New York Times: Three Guys Playing In The Rain, Undaunted And Indefatigable

By Jon Caramanica

LAKEWOOD, N.J. — On paper, the biggest decision the several thousand people milling about FirstEnergy Park here on Thursday evening had to make was whom to cheer loudest for: Willie Nelson, John Mellencamp or the headliner of this unusually packed concert bill, Bob Dylan. But there were far more pressing choices to be made. Jacket, poncho or trash bag. Out in the open near the stage or huddled under awnings far away. Close-toed, open-toed or, riskiest of all, barefoot.

The rain arrived here in a hard spittle long before Mr. Nelson, who opened the show, took the stage, which was erected in deep center field and the only truly dry surface in this stadium, normally home to Lakewood’s minor league baseball team, the BlueClaws. (This was probably the most profitable day of the summer at the souvenir shop, what with all the ponchos and seat covers flying out the door.)

But these three singers were imperturbable, each committed to his particular reading of the American songbook’s purpose. For Mr. Dylan, it’s tradition; for Mr. Mellencamp, inspiration; for Mr. Nelson, emotion.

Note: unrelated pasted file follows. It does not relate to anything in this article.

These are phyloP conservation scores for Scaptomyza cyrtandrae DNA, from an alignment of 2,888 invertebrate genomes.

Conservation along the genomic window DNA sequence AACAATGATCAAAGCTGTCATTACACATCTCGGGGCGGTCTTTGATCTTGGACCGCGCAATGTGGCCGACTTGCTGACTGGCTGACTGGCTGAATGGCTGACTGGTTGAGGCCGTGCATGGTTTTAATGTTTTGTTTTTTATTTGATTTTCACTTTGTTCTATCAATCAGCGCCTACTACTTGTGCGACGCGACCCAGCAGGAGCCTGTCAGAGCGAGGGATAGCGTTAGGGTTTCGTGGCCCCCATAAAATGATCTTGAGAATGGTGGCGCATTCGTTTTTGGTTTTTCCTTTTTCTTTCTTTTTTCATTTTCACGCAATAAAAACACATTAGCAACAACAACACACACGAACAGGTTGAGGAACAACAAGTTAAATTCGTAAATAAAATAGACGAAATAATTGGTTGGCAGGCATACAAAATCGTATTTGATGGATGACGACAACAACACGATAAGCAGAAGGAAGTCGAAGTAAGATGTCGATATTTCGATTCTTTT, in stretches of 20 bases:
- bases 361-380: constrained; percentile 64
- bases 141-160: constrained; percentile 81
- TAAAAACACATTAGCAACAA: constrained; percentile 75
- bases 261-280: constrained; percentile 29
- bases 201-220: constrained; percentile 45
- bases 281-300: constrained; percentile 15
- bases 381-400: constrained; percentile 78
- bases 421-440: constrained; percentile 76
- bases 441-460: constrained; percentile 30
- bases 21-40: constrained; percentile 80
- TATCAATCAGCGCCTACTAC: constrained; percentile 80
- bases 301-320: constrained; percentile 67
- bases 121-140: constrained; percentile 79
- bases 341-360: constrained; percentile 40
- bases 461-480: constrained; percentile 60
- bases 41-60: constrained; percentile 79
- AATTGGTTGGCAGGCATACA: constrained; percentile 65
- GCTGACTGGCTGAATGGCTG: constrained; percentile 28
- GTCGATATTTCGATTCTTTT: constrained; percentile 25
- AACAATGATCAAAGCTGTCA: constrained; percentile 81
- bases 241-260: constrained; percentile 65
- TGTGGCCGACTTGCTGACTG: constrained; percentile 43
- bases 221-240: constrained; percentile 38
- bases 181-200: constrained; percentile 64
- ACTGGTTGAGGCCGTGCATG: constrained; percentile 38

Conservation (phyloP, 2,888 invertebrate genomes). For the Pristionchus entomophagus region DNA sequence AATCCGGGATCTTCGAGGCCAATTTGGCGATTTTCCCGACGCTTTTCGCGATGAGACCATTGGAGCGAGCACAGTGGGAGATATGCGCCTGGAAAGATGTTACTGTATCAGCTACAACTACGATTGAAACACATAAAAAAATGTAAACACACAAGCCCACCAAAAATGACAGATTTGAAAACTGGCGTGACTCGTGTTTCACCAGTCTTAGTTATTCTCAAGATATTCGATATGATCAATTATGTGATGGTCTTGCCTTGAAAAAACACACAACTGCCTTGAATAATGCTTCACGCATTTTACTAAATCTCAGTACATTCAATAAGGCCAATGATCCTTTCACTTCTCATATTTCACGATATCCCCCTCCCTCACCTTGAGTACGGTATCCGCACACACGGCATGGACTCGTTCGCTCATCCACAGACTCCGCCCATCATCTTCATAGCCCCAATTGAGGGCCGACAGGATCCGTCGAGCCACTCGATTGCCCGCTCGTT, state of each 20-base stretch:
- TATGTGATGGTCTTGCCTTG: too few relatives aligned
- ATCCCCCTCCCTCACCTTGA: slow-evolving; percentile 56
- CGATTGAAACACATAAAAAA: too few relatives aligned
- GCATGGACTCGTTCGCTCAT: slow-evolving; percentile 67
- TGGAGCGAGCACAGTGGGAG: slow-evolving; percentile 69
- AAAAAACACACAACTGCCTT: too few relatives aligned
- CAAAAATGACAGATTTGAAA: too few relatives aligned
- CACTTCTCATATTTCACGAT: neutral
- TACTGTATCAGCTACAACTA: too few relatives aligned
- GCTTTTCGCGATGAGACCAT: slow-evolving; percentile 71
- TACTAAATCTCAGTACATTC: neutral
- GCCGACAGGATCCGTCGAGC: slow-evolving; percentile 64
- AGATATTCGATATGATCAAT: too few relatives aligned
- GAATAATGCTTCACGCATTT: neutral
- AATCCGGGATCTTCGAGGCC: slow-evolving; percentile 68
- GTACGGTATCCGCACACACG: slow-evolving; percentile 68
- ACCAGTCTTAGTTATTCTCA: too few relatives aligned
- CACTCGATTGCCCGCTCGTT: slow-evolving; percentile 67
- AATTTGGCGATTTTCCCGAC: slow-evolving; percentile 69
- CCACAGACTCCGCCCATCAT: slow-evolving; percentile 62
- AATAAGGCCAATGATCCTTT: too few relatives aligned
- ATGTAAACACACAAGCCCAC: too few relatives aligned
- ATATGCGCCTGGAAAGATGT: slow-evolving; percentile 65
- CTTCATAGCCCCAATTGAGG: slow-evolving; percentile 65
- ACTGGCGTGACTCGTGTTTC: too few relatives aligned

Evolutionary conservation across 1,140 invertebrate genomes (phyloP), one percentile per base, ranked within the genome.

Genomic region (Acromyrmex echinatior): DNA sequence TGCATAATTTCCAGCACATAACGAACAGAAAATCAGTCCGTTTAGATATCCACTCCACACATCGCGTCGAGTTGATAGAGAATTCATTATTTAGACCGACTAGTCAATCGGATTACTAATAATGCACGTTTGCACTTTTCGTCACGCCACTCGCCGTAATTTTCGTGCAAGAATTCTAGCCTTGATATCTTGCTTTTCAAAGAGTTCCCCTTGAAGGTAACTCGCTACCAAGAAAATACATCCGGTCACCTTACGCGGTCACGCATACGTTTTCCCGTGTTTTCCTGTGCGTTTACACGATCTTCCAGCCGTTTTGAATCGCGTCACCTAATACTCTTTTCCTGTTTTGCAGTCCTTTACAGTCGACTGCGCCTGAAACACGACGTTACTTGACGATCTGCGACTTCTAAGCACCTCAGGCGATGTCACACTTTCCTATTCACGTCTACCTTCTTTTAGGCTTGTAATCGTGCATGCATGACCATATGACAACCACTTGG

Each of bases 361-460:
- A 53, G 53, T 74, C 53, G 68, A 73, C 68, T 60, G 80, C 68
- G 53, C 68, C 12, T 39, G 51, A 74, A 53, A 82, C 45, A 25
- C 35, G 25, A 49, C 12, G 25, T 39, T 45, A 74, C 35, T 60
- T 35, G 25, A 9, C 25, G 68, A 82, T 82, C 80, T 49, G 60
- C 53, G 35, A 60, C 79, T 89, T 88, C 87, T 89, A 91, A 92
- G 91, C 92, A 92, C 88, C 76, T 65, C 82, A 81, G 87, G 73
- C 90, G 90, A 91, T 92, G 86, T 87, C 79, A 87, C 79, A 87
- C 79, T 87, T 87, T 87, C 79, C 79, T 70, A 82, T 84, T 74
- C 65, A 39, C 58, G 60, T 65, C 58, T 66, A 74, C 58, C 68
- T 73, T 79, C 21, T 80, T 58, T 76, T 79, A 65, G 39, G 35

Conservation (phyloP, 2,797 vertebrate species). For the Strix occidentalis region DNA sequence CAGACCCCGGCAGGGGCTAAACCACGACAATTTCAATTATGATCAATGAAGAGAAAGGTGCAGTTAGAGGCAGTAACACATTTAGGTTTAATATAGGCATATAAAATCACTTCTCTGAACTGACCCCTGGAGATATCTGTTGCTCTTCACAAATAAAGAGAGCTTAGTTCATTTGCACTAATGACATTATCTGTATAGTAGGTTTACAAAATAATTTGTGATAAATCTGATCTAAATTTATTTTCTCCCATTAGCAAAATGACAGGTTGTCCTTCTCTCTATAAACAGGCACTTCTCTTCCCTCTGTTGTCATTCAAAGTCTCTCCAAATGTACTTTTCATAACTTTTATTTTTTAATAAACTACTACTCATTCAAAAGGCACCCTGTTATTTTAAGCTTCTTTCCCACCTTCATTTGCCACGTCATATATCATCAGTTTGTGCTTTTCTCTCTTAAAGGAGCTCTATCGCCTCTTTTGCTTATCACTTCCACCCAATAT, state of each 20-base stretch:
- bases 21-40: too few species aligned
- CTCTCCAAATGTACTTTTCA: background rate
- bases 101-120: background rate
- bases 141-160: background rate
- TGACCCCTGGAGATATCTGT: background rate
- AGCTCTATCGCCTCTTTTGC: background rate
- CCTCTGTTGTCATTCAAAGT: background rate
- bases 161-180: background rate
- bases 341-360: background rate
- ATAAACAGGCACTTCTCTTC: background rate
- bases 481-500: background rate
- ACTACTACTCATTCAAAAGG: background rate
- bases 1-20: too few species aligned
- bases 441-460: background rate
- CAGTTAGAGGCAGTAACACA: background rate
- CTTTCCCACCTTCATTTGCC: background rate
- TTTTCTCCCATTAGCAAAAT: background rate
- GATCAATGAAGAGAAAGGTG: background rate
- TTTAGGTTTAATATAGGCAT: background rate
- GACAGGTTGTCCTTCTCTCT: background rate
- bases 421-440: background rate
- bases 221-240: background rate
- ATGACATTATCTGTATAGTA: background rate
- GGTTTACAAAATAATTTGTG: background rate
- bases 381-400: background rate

Of the three performers, none was better suited to the inclement environment than Mr. Mellencamp, who seems more like a revival preacher with each passing year and who was the only one to address the audience at any length: “I made an emergency phone call to God tonight, and said, ‘God, please don’t let it rain.’ ”

Sure enough, the drops came less frequently during Mr. Mellencamp’s middle set of aggressive country-rock peppered with gospel and blues. For an hour he avoided many of his biggest, simplest hits (“Jack and Diane,” “Wild Night” ) in favor of songs about uplift (“Pink Houses”), moral authority (“Paper in Fire”) and struggle (“Authority Song”). A mawkish new number, “Save Some Time to Dream,” was, Mr. Mellencamp said, “recorded in Savannah, Ga., last week in a Baptist church.”

But it turns out the air of spiritual rehabilitation suited him, especially on the haunting “Don’t Need This Body.” Mr. Mellencamp was easily the most physical of the night’s acts as well, a sparkplug leaping around the stage with gusto, his thick hair carving out its own rhythm. He may not yet have earned the right to constantly retool like Mr. Dylan, or to plead genteel obliviousness like Mr. Nelson, but through the wet he showed he was willing to work for it.

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